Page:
Tottenham have been quiet in the transfer window, which suggests the signing of coach Mauricio Pochettino is an attempt to bring the potential out of last year's failed investments. Argentine Erik Lamela and Spanish striker Roberto Soldado did little to live up to their reputation in their first year and it is hoped Pochettino's experience of bringing out the best in minnows such as Southampton and Espanyol will change that.
5. Have Manchester City done enough in the off season to go back-to-back?
The champions were dealt a blow with the introduction of the financial fair play laws that restricted their activity in the transfer window. Nevertheless, they found the cash for defenders Bacary Sagna and Eliaquim Mangala. Titles are built on the back line so it makes sense to bolster the defence.Their transfer activity can be seen as a show of faith in the already impressive artillery up front and a five-year contract renewal for Sergio Aguero gives him a stable platform for a stellar season.
6. Is Alexis Sanchez the man to get the Gunners firing?
Few players arrive in the EPL carrying the weight of so much expectation as the Chilean forward. If there is such a thing as an "Arsenal player", Sanchez is that. He is agile, small and best with the ball at his feet but not the most reliable in front of goal. He had a great return last year at Barcelona but his rotation from the wing to striker hasn't aided his consistency over the years, especially at Udinese. Arsene Wenger though has a good track record of converting wingers into goal scorers and can cite Thierry Henry as his best project. Sanchez has all the capabilities of being the weapon the Gunners have long needed.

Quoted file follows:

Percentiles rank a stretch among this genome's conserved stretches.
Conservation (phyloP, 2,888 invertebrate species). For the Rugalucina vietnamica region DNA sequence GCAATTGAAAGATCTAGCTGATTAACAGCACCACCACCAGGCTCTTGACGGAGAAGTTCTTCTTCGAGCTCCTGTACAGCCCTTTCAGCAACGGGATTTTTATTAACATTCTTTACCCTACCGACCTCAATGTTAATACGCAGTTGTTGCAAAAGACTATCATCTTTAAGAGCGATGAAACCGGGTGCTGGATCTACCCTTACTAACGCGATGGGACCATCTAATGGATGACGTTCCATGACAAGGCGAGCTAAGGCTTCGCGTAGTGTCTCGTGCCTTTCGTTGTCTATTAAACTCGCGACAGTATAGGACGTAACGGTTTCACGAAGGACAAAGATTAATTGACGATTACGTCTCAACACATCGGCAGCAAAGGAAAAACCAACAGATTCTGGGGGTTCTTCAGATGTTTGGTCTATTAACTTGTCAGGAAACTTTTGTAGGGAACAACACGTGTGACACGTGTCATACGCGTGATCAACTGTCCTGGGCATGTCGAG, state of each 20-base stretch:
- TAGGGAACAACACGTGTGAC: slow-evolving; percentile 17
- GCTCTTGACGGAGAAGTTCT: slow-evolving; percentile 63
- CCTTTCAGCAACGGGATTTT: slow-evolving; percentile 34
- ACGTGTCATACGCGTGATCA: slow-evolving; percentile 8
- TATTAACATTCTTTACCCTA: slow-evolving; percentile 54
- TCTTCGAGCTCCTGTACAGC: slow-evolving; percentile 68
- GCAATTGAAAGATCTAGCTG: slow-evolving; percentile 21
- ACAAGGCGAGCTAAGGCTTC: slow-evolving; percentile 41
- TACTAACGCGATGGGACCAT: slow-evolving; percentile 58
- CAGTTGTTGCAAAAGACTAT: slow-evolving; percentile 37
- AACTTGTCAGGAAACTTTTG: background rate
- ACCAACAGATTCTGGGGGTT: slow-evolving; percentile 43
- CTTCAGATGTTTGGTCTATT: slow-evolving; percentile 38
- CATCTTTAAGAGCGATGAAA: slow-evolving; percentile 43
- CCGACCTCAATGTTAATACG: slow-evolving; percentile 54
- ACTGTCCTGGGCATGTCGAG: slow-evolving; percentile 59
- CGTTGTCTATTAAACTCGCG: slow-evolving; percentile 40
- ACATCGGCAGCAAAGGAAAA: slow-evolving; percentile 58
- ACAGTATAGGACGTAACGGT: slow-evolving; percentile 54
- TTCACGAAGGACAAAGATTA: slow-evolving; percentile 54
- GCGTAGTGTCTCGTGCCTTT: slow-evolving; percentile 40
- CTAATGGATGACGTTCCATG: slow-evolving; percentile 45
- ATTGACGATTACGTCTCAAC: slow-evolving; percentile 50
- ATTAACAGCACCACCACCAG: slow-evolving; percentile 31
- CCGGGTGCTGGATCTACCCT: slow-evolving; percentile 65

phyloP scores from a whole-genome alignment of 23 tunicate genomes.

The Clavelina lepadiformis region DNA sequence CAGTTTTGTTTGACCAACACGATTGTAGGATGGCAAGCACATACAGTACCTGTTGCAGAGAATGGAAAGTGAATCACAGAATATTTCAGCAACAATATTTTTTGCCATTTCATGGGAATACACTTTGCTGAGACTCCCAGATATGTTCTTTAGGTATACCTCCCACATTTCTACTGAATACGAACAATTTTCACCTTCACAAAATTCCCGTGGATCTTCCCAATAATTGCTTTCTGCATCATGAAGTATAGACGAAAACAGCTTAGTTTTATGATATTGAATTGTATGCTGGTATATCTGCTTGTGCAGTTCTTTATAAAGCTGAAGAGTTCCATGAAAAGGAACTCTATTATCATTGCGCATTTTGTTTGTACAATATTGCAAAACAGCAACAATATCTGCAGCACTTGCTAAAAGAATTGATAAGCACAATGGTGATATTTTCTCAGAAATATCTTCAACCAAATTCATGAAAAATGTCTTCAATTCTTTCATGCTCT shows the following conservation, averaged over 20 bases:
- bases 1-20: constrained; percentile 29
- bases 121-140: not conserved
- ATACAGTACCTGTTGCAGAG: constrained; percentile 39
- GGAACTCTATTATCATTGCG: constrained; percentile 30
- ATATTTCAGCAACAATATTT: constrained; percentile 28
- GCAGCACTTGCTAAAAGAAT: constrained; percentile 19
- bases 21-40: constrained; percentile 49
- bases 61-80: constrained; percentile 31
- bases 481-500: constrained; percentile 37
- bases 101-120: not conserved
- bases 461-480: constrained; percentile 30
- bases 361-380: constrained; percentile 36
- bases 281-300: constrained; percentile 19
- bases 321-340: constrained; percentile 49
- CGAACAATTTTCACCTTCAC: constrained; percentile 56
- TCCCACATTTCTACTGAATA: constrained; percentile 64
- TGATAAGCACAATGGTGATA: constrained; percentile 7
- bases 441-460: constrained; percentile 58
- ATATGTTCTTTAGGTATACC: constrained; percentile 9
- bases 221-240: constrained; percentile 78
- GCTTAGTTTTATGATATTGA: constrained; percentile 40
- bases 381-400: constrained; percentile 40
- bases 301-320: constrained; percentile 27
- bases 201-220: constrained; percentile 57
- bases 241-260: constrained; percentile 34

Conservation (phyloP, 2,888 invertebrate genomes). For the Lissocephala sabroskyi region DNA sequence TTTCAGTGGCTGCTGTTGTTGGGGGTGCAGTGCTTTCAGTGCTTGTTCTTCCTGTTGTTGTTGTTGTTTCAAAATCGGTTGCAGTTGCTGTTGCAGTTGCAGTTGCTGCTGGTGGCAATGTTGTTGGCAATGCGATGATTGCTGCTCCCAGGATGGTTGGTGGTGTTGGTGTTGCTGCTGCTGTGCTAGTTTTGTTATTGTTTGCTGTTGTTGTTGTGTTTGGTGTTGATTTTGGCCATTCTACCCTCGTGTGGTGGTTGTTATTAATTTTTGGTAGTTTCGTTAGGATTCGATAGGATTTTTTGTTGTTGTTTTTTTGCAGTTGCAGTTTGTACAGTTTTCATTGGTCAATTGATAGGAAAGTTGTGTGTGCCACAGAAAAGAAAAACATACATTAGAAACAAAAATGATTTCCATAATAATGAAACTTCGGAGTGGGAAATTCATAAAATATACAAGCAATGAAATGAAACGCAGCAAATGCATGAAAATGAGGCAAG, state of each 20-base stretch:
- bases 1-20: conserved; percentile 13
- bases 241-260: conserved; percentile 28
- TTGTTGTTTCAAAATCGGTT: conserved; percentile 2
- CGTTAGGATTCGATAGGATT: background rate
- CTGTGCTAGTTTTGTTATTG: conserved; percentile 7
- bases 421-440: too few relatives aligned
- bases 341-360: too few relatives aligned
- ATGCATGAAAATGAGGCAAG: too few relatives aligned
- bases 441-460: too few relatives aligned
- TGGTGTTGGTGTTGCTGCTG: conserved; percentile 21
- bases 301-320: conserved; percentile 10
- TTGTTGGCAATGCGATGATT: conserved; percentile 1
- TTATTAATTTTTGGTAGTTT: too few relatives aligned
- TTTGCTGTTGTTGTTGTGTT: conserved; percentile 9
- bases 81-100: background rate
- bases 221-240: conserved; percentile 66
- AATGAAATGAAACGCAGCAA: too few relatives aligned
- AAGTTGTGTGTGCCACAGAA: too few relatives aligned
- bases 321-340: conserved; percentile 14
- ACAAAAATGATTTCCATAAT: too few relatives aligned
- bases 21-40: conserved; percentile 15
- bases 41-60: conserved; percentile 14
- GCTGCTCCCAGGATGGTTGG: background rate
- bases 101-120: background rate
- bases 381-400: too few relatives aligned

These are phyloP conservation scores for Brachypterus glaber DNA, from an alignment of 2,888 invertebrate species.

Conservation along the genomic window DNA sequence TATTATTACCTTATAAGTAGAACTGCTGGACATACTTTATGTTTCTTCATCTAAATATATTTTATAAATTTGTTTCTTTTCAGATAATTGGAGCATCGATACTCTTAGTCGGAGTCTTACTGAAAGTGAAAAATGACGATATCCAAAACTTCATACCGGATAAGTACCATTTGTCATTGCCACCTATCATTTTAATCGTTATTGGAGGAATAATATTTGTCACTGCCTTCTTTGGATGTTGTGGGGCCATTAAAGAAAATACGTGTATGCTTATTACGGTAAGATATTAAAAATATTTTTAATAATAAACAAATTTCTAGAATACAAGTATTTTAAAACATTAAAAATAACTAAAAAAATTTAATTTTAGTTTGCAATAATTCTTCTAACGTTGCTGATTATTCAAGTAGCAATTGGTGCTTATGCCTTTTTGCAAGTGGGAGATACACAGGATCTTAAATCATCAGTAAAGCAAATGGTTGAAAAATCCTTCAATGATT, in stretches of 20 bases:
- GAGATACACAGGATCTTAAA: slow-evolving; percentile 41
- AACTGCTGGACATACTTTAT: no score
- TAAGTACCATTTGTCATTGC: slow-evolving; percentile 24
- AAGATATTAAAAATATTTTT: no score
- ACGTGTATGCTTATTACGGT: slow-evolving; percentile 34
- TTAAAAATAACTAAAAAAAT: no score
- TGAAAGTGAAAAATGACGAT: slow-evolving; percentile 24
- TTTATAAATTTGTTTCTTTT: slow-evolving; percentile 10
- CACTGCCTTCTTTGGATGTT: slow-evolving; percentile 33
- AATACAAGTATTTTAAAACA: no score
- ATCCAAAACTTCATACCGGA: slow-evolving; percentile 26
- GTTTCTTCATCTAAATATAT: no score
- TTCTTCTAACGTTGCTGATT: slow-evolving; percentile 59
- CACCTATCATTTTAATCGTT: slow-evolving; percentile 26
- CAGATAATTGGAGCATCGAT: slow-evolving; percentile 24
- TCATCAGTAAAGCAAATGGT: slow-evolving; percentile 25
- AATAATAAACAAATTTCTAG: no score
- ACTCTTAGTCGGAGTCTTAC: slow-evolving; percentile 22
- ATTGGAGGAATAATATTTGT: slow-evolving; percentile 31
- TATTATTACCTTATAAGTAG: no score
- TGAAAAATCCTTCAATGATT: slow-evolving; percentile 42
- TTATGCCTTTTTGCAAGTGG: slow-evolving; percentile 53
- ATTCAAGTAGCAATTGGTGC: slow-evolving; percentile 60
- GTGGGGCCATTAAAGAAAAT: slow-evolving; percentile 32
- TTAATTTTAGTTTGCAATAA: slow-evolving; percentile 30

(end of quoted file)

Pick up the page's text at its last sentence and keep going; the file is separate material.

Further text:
7. Have Liverpool invested wisely enough to mount another title run?
Luis Suarez is gone, leaving Liverpool's attack far less menacing but more stable and diverse. The Reds brought in Rickie Lambert to add another dimension to their forward line, and strengthened their width with Adam Lallana and former Benfica star, Lazar Markovic. Another Saint, Dejan Lovren, steadies their back line and one more striker is on their shopping list. If they don't sign a star forward, however, this squad looks very much like a challenger for the top four rather than the title.